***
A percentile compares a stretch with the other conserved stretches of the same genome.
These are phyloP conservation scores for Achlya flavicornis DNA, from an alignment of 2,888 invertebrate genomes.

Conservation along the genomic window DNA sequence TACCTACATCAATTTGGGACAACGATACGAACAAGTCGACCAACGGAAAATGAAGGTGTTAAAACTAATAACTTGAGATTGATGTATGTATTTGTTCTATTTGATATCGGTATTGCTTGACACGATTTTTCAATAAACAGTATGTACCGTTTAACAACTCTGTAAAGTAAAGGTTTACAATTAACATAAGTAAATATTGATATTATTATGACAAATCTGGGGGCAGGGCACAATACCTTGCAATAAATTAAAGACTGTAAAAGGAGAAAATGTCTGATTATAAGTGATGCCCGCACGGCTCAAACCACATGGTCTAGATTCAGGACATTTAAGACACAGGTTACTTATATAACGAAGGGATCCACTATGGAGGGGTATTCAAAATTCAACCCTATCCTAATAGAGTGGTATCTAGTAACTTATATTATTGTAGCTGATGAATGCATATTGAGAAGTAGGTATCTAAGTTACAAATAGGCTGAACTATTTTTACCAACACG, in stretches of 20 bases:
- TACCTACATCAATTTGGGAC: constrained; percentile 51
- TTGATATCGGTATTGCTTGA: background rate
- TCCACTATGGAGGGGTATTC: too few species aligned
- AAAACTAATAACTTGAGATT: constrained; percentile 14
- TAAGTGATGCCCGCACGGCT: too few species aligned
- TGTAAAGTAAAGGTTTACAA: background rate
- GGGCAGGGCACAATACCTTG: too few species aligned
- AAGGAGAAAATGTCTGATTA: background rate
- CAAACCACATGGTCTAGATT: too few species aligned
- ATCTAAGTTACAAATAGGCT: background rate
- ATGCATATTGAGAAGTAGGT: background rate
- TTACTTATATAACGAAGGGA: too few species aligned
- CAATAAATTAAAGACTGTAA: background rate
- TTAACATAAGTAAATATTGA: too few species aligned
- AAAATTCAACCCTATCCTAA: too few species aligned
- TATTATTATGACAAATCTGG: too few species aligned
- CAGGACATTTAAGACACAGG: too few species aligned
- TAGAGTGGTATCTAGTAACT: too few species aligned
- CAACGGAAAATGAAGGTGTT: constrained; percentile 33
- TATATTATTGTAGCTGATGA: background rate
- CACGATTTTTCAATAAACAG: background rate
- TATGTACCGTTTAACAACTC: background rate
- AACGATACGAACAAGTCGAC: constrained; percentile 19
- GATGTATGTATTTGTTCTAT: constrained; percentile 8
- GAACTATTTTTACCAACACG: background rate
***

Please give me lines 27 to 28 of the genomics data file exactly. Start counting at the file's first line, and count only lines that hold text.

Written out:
- GATGTATGTATTTGTTCTAT: constrained; percentile 8
- GAACTATTTTTACCAACACG: background rate